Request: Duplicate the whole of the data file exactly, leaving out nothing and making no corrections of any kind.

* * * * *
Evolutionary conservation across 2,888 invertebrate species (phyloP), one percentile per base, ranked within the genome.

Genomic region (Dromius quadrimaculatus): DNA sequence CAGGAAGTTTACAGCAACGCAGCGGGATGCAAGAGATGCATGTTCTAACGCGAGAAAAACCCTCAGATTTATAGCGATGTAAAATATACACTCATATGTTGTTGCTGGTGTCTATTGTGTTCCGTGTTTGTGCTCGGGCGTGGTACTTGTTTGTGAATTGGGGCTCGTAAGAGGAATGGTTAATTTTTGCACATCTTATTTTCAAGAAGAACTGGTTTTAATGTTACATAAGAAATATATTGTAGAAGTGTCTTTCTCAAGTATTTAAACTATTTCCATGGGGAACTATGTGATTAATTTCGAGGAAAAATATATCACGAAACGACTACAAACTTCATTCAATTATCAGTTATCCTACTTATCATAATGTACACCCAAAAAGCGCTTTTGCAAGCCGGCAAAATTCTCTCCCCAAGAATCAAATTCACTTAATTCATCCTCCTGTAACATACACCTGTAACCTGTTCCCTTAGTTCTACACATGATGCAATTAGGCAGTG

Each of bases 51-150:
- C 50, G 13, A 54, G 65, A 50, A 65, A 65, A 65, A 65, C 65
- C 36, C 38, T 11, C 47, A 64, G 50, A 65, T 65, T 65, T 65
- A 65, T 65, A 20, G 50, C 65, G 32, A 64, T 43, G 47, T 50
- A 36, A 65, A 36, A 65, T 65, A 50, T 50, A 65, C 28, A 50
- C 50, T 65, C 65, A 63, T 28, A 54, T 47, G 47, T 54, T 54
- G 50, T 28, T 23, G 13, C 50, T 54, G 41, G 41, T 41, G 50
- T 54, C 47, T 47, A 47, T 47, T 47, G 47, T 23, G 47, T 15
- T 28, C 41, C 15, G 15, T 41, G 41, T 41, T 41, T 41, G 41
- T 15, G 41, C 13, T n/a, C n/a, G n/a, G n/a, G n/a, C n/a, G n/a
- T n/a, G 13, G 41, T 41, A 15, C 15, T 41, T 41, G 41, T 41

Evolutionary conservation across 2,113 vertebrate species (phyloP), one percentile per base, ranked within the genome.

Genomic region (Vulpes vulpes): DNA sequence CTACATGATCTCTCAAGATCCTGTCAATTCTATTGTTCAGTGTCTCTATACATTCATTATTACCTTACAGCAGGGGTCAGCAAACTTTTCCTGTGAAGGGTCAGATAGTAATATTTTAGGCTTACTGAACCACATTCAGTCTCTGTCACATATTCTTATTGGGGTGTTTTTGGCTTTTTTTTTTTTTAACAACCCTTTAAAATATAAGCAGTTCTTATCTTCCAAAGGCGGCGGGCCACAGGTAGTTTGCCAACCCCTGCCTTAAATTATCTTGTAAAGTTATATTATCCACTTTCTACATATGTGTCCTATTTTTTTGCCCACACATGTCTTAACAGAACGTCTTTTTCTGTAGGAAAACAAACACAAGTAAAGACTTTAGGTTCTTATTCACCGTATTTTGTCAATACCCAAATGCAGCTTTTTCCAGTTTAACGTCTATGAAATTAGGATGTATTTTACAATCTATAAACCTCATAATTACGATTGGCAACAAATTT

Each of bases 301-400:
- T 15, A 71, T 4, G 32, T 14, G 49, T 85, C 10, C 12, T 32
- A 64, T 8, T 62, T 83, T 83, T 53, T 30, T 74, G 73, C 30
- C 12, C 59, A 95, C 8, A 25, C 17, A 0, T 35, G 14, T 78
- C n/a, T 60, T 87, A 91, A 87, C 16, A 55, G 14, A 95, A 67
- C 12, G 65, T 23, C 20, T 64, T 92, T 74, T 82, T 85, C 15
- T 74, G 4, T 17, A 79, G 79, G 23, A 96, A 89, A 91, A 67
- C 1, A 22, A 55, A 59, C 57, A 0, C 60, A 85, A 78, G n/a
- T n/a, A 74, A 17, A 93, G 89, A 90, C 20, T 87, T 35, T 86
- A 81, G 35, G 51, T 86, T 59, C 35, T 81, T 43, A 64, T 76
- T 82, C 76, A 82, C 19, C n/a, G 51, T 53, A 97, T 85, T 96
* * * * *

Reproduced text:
Evolutionary conservation across 2,888 invertebrate species (phyloP), one percentile per base, ranked within the genome.

Genomic region (Dromius quadrimaculatus): DNA sequence CAGGAAGTTTACAGCAACGCAGCGGGATGCAAGAGATGCATGTTCTAACGCGAGAAAAACCCTCAGATTTATAGCGATGTAAAATATACACTCATATGTTGTTGCTGGTGTCTATTGTGTTCCGTGTTTGTGCTCGGGCGTGGTACTTGTTTGTGAATTGGGGCTCGTAAGAGGAATGGTTAATTTTTGCACATCTTATTTTCAAGAAGAACTGGTTTTAATGTTACATAAGAAATATATTGTAGAAGTGTCTTTCTCAAGTATTTAAACTATTTCCATGGGGAACTATGTGATTAATTTCGAGGAAAAATATATCACGAAACGACTACAAACTTCATTCAATTATCAGTTATCCTACTTATCATAATGTACACCCAAAAAGCGCTTTTGCAAGCCGGCAAAATTCTCTCCCCAAGAATCAAATTCACTTAATTCATCCTCCTGTAACATACACCTGTAACCTGTTCCCTTAGTTCTACACATGATGCAATTAGGCAGTG

Each of bases 51-150:
- C 50, G 13, A 54, G 65, A 50, A 65, A 65, A 65, A 65, C 65
- C 36, C 38, T 11, C 47, A 64, G 50, A 65, T 65, T 65, T 65
- A 65, T 65, A 20, G 50, C 65, G 32, A 64, T 43, G 47, T 50
- A 36, A 65, A 36, A 65, T 65, A 50, T 50, A 65, C 28, A 50
- C 50, T 65, C 65, A 63, T 28, A 54, T 47, G 47, T 54, T 54
- G 50, T 28, T 23, G 13, C 50, T 54, G 41, G 41, T 41, G 50
- T 54, C 47, T 47, A 47, T 47, T 47, G 47, T 23, G 47, T 15
- T 28, C 41, C 15, G 15, T 41, G 41, T 41, T 41, T 41, G 41
- T 15, G 41, C 13, T n/a, C n/a, G n/a, G n/a, G n/a, C n/a, G n/a
- T n/a, G 13, G 41, T 41, A 15, C 15, T 41, T 41, G 41, T 41

Evolutionary conservation across 2,113 vertebrate species (phyloP), one percentile per base, ranked within the genome.

Genomic region (Vulpes vulpes): DNA sequence CTACATGATCTCTCAAGATCCTGTCAATTCTATTGTTCAGTGTCTCTATACATTCATTATTACCTTACAGCAGGGGTCAGCAAACTTTTCCTGTGAAGGGTCAGATAGTAATATTTTAGGCTTACTGAACCACATTCAGTCTCTGTCACATATTCTTATTGGGGTGTTTTTGGCTTTTTTTTTTTTTAACAACCCTTTAAAATATAAGCAGTTCTTATCTTCCAAAGGCGGCGGGCCACAGGTAGTTTGCCAACCCCTGCCTTAAATTATCTTGTAAAGTTATATTATCCACTTTCTACATATGTGTCCTATTTTTTTGCCCACACATGTCTTAACAGAACGTCTTTTTCTGTAGGAAAACAAACACAAGTAAAGACTTTAGGTTCTTATTCACCGTATTTTGTCAATACCCAAATGCAGCTTTTTCCAGTTTAACGTCTATGAAATTAGGATGTATTTTACAATCTATAAACCTCATAATTACGATTGGCAACAAATTT

Each of bases 301-400:
- T 15, A 71, T 4, G 32, T 14, G 49, T 85, C 10, C 12, T 32
- A 64, T 8, T 62, T 83, T 83, T 53, T 30, T 74, G 73, C 30
- C 12, C 59, A 95, C 8, A 25, C 17, A 0, T 35, G 14, T 78
- C n/a, T 60, T 87, A 91, A 87, C 16, A 55, G 14, A 95, A 67
- C 12, G 65, T 23, C 20, T 64, T 92, T 74, T 82, T 85, C 15
- T 74, G 4, T 17, A 79, G 79, G 23, A 96, A 89, A 91, A 67
- C 1, A 22, A 55, A 59, C 57, A 0, C 60, A 85, A 78, G n/a
- T n/a, A 74, A 17, A 93, G 89, A 90, C 20, T 87, T 35, T 86
- A 81, G 35, G 51, T 86, T 59, C 35, T 81, T 43, A 64, T 76
- T 82, C 76, A 82, C 19, C n/a, G 51, T 53, A 97, T 85, T 96